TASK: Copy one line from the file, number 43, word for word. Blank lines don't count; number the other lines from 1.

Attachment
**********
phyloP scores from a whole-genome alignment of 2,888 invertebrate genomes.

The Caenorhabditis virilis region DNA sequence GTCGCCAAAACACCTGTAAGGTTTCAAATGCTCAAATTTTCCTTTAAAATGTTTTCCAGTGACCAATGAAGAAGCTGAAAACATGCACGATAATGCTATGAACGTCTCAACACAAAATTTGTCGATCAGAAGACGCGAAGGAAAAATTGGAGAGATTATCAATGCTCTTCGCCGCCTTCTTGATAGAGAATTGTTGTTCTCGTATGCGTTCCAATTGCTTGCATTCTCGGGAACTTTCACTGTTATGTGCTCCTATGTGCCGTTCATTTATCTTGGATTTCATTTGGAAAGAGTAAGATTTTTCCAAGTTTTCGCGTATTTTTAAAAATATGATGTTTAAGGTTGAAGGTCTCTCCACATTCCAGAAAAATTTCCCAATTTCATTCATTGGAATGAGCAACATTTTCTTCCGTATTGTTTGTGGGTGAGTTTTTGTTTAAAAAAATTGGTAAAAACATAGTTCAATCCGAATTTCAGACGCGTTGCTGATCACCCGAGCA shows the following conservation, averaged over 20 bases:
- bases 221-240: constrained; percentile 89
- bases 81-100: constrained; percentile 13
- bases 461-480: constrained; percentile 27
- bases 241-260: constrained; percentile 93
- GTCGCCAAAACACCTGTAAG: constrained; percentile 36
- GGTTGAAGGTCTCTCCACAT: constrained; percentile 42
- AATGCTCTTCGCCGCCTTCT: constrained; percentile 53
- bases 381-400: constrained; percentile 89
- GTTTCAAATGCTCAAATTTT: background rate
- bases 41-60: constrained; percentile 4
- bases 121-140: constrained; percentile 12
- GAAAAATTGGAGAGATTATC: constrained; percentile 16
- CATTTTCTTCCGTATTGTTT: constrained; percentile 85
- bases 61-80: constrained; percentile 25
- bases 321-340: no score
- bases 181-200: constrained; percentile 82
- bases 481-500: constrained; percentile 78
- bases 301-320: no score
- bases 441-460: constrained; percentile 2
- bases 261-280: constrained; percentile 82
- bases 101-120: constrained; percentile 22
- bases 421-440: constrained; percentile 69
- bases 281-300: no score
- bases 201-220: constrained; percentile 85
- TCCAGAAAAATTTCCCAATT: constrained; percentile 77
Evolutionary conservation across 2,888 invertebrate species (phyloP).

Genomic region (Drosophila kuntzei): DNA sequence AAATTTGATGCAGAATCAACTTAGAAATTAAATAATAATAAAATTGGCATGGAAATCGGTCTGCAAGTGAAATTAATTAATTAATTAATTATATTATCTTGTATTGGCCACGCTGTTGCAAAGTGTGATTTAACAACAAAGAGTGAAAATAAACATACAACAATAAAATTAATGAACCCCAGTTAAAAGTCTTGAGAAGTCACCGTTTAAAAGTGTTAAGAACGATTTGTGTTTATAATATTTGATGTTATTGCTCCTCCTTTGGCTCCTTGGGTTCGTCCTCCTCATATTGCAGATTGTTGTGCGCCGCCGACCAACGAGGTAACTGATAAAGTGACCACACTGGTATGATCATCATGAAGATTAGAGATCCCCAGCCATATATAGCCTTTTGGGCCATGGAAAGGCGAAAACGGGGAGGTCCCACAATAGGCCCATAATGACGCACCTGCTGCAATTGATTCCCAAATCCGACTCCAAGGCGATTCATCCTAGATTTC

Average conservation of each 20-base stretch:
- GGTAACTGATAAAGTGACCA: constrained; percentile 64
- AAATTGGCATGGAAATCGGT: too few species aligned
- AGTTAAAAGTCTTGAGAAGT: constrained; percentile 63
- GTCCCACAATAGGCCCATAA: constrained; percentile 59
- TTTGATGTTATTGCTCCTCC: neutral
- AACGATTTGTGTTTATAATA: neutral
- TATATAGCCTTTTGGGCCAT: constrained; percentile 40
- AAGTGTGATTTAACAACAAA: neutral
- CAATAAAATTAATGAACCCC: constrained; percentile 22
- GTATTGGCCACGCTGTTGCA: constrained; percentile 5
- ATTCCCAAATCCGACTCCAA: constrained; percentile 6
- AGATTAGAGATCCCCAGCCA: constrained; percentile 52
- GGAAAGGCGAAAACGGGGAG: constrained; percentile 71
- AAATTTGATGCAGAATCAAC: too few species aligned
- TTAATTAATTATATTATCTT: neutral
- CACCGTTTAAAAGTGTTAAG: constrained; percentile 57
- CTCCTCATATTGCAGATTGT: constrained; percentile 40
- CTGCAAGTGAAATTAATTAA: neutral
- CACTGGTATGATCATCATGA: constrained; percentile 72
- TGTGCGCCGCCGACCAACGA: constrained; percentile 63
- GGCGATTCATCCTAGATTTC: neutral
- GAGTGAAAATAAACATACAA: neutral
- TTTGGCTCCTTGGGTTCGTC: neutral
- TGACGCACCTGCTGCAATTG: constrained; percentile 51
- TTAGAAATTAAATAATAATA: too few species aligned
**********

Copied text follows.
- GGAAAGGCGAAAACGGGGAG: constrained; percentile 71